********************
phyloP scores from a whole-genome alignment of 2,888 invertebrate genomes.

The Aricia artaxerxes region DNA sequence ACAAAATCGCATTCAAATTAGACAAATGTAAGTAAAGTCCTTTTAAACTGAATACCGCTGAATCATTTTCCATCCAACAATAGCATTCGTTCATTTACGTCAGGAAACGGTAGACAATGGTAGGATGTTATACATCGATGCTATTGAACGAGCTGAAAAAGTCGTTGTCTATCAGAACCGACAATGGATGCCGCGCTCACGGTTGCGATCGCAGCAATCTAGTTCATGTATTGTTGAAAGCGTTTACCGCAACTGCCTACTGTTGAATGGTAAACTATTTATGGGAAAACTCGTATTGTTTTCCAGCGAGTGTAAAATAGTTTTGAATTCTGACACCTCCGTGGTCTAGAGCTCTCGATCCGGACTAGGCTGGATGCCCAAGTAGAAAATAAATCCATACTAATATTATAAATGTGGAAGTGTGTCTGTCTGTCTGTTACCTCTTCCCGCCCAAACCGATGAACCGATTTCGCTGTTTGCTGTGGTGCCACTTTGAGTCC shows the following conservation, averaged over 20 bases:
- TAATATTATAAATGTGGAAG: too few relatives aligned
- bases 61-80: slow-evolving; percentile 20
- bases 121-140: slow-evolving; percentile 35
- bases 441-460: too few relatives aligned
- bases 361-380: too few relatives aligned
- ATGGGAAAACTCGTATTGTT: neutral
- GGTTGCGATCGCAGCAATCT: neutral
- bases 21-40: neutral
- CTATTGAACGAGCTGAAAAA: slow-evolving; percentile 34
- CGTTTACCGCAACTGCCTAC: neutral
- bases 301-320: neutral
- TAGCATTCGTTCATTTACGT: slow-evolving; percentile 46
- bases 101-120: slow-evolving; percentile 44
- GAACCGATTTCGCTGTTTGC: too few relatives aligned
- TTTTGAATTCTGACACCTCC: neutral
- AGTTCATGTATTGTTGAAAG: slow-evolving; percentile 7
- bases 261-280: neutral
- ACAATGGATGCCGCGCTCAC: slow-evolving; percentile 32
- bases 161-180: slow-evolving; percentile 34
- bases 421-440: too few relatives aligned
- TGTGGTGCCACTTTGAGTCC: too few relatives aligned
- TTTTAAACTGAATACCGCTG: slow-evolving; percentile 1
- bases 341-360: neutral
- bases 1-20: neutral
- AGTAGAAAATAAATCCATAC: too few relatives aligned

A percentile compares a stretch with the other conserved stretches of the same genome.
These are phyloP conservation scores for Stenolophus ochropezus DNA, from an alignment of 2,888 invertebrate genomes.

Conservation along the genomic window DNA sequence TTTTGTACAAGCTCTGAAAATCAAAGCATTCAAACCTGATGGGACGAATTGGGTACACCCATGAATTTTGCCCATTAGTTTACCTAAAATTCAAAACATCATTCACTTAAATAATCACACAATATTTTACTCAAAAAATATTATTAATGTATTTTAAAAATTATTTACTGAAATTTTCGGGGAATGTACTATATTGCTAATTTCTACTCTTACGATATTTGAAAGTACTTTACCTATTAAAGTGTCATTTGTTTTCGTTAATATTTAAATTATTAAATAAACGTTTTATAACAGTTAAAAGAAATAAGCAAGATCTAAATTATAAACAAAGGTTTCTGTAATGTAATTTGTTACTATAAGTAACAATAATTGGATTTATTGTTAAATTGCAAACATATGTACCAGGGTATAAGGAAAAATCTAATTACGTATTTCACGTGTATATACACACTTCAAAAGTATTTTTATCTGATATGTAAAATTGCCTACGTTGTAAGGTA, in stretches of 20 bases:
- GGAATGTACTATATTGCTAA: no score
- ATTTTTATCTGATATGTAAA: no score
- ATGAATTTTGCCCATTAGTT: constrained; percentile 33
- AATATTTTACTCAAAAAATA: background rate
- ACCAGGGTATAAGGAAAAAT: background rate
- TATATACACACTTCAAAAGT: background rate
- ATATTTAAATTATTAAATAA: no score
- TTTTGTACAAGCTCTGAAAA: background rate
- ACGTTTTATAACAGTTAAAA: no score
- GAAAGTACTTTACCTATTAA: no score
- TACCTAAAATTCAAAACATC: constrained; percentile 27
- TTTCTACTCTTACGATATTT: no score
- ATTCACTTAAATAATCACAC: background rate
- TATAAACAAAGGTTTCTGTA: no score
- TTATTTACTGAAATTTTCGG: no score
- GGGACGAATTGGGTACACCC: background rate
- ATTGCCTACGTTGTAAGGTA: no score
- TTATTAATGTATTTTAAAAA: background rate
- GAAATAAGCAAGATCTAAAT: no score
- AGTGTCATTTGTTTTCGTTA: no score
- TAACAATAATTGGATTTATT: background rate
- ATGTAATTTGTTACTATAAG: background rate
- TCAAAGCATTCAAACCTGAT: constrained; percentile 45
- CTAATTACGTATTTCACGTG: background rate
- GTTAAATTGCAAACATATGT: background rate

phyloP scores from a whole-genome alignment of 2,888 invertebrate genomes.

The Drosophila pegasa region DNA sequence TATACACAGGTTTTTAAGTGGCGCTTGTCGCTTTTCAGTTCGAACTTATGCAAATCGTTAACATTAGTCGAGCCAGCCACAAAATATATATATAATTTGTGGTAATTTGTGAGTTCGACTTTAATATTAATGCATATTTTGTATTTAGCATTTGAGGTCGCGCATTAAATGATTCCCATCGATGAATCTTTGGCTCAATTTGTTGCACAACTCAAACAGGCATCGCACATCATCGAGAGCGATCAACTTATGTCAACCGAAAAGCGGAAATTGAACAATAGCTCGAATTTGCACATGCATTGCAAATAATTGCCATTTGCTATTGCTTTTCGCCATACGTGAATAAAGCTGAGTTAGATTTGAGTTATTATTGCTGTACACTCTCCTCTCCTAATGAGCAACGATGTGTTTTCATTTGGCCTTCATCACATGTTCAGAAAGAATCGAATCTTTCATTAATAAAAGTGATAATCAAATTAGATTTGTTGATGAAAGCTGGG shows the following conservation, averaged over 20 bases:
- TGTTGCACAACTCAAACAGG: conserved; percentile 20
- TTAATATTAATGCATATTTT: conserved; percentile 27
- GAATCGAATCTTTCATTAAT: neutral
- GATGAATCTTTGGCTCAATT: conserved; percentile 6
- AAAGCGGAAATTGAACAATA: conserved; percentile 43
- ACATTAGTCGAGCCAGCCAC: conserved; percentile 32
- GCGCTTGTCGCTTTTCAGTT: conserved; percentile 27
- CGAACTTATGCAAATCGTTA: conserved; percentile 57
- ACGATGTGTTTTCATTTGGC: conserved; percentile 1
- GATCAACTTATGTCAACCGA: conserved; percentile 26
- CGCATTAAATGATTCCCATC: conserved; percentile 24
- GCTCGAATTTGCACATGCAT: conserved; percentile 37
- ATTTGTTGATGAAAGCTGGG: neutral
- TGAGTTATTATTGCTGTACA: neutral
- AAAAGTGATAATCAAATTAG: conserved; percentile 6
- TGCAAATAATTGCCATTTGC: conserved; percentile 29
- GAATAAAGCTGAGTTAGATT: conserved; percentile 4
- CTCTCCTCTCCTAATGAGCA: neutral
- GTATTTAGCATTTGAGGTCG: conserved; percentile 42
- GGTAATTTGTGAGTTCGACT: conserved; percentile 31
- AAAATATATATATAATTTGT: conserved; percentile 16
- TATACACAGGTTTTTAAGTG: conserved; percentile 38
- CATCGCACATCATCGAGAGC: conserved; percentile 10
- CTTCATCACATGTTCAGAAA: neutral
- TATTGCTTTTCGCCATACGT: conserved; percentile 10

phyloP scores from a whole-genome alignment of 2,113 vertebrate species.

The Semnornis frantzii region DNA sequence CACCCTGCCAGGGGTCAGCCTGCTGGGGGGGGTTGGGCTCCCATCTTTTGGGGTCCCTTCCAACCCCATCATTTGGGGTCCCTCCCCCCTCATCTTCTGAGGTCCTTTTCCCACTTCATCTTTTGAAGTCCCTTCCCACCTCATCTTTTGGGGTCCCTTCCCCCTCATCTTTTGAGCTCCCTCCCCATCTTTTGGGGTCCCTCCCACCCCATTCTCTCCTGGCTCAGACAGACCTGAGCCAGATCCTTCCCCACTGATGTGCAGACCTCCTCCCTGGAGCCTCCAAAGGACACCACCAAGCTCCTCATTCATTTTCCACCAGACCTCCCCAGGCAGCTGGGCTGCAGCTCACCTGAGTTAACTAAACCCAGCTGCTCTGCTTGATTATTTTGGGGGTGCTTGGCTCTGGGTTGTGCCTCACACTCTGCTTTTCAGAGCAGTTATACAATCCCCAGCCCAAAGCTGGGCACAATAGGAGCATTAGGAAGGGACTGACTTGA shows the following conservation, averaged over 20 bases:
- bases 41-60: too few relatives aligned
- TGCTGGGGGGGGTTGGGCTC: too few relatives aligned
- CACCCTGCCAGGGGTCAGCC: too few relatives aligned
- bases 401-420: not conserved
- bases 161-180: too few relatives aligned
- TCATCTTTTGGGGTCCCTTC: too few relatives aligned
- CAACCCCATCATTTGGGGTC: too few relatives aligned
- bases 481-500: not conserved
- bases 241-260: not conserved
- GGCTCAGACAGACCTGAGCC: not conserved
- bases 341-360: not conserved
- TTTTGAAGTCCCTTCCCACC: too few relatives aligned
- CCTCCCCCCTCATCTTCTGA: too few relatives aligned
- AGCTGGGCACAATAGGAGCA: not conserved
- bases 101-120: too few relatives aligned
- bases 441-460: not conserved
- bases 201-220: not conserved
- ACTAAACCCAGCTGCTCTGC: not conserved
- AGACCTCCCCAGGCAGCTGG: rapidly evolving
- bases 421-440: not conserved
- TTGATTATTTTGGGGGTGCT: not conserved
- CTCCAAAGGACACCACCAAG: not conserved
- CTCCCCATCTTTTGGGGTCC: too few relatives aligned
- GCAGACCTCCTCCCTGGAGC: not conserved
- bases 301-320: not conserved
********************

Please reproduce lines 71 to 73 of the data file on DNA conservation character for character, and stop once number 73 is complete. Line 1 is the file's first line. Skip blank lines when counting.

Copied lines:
- TGAGTTATTATTGCTGTACA: neutral
- AAAAGTGATAATCAAATTAG: conserved; percentile 6
- TGCAAATAATTGCCATTTGC: conserved; percentile 29